Fittingly, Harrison’s longtime teammate, Offensive Lineman, Orlando Pace was enshrined next by his son, Justin.  Pace anchored the line that protected “The Greatest Show on Turf” and was a huge part of their win in Super Bowl XXXVI.  Pace went to seven straight Pro Bowls.

Up next, Marv Levy had the pleasure of inducting Senior Inductee and five time Pro Bowler, Dick Stanfel.  The Offensive Guard was a two time NFL Champion and has a Super Bowl Ring with the Chicago Bears as he was their Offensive Line Coach during the “Super Bowl Shuffle” run.  This is a posthumous induction as Stanfel passed away last year.

Tony Dungy was inducted next by his former Pittsburgh Steelers teammate, Donnie Shell.  The current Sunday Night Football analyst was an NFL Coach for 13 seasons with the Tampa Bay Buccaneers and the Indianapolis Colts.  It was with the latter where he won the Super Bowl and made history as the first African-American Head Coach in NFL history.

Kevin Greene was then up and was inducted by his longtime coach, Dom Capers.  Greene was a five time Pro Bowler and recorded a whopping 160 Quarterback Sacks, making him third all-time.



The second of two Senior and posthumous inductees, Quarterback, Ken Stabler was inducted next by his former Head Coach, John Madden.  “The Snake” helmed Oakland to four straight AFC Title Games and was the winning Quarterback in Super Bowl XI.  Stabler died last year and many have felt that this was a snub for far too long and is something that he should have lived to see.

His daughter, Lisa, inducted former San Francisco 49ers owner, Eddie DeBartolo Jr.  Under DeBartolo Jr.’s watch, the Niners won five Super Bowls.  How badly do San Francisco fans want him still running the team!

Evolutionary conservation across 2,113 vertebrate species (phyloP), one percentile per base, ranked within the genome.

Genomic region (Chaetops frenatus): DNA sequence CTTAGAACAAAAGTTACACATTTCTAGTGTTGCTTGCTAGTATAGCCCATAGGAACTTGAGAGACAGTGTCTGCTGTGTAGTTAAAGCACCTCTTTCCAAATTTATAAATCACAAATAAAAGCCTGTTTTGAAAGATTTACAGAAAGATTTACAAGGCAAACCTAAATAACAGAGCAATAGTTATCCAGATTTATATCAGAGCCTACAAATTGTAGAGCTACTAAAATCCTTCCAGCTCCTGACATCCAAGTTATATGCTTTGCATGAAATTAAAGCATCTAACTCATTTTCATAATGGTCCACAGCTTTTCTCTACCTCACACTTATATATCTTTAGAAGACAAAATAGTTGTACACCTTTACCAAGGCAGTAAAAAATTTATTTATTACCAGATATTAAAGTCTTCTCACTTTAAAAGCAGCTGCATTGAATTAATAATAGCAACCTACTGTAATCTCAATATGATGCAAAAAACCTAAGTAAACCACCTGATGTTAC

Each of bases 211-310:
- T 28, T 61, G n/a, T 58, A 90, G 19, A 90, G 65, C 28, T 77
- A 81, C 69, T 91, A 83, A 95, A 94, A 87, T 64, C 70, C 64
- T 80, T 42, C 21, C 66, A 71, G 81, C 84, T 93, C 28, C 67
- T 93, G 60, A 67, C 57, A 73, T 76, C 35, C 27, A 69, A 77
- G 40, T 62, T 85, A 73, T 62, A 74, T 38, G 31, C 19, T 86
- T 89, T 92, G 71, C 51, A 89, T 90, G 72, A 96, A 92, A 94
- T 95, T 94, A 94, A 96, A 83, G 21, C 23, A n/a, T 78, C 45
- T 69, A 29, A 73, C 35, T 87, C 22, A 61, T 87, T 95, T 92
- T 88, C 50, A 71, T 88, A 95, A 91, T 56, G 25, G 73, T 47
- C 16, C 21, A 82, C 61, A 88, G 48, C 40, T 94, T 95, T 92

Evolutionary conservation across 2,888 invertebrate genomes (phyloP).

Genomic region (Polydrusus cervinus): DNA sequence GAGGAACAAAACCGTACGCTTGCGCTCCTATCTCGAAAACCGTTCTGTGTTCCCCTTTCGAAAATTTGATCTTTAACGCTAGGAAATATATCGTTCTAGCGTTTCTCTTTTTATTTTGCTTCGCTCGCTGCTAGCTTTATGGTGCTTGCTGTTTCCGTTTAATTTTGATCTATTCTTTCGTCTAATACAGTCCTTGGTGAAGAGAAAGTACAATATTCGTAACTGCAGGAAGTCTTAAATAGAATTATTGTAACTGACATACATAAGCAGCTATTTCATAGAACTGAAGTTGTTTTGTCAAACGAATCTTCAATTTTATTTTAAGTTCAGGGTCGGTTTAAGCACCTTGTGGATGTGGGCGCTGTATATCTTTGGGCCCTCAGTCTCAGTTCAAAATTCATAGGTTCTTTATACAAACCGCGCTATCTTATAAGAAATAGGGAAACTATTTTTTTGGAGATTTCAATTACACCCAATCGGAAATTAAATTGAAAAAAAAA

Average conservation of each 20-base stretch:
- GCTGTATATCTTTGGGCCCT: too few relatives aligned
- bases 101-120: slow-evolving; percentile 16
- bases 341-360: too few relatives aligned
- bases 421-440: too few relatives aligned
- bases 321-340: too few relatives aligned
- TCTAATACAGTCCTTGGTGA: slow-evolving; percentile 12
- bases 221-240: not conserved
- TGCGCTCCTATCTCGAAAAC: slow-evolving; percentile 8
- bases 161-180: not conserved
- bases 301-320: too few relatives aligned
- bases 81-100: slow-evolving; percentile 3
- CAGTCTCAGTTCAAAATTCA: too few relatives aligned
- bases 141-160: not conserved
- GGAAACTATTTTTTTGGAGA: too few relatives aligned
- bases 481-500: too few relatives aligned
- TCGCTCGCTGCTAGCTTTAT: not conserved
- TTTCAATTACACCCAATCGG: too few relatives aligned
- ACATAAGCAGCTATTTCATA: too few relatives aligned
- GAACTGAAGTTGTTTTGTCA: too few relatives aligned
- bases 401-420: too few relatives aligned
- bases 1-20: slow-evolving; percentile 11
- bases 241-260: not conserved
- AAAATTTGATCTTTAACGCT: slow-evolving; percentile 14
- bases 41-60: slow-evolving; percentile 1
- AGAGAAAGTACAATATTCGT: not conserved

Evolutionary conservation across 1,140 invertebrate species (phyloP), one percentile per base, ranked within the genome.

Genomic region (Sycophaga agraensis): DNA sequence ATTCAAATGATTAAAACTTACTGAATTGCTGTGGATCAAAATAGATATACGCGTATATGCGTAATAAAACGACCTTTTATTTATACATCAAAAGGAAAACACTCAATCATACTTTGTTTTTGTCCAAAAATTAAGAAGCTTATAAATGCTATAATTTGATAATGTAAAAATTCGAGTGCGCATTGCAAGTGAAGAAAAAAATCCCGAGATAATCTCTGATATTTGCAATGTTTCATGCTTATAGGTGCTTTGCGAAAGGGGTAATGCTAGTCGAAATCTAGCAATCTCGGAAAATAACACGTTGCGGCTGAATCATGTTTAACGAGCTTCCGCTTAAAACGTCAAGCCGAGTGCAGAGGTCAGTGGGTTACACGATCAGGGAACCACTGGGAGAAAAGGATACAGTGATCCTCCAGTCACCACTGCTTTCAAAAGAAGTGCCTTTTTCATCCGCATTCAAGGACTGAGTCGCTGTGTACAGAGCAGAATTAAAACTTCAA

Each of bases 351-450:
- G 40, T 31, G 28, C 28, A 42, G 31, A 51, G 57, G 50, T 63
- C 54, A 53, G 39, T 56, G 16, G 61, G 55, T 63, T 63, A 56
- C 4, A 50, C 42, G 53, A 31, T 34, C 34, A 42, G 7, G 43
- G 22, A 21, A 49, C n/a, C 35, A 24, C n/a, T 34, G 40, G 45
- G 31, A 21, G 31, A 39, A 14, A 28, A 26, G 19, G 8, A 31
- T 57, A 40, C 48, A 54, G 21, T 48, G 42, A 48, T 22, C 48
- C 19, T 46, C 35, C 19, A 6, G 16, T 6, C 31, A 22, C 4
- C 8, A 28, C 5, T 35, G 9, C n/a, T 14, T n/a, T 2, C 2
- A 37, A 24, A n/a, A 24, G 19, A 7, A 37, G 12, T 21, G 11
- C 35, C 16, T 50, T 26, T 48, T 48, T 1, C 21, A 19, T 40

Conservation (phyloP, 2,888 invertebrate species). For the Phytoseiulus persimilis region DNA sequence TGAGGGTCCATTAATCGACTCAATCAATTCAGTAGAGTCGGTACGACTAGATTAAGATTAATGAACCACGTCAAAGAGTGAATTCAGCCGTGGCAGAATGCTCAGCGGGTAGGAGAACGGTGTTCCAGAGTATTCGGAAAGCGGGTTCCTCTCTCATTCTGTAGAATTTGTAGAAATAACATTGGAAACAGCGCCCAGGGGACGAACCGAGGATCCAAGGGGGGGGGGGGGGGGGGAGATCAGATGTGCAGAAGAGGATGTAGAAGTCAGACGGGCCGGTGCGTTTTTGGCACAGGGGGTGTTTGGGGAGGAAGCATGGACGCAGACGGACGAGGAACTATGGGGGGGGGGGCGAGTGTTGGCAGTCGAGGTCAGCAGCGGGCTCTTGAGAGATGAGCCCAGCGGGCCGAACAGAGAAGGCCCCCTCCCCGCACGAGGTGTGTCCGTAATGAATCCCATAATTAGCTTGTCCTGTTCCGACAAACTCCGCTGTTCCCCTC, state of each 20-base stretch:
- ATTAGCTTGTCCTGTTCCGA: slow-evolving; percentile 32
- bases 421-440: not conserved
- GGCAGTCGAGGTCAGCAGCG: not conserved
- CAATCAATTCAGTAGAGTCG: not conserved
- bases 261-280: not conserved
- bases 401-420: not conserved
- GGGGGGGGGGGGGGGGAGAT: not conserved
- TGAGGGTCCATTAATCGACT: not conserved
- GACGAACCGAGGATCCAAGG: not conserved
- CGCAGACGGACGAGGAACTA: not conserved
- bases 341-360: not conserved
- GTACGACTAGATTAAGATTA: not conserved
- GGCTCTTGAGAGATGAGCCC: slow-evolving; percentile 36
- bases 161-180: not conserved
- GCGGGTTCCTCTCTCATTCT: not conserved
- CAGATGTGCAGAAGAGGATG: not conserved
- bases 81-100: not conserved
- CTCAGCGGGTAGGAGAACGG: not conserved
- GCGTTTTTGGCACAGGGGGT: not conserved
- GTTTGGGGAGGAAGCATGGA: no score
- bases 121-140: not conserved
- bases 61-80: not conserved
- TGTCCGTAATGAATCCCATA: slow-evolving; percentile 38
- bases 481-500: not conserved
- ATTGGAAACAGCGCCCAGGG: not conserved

The unquestionable headliner was up last in Quarterback, Brett Farve, who was inducted by his wife Deanna.  Favre was a Pro Bowler in 11 of his 16 seasons and too Green Bay to a win in Super Bowl XXXI.  In a sport known for grit and determination, Favre took those attributes to another level.  Constantly playing through pain and never throwing a ball that he thought couldn’t be caught, Favre set a myriad of records and gave us a litany of memories.

How perfect was it when Favre said he was going to wing his speech and than insinuated that he would ask Packers’ coach, Mike McCarthy (during the speech that he winged) if he could throw the first series in tomorrow’s Hall of Fame Game?

Typical Favre, and we hope he never changes!

We here at Notinhalloffame.com would like to congratulate this latest group of Hall of Famers and encourage you all to tell us who should get in next.

Our 2017 List is here, and ready for your votes and opinions!

Tony Dungy named to the PFHOF Selection Committee

This is interesting.

Recently, Larry Michael, 62, the voice of the Washington Football Team and Senior Vice President for years stepping down in those capacities.  As abrupt as it was, it became evident that it was due to his participation in allegations of sexual harassment that ran rampant among Washington executives. Michael was also a member of the 48-member Pro Football Hall of Fame Committee, but the key word here is “was”.

It is not known whether he was asked to leave the Hall of Fame Committee or quit on his own, but nevertheless he is gone, and Tony Dungy is in.

This is about as good an addition as you can get. Dungy is a Pro Football Hall of Fame Coach with a career record of 148-79, split between Tampa Bay and Indianapolis, the latter who he took to a Super Bowl Championship.  Following his coaching career, Dungy took on a position as an analyst for NBC.

Dungy is the third new member of the committee this year, joining fellow Hall of Famer, Bill Polian, and Lisa Salters.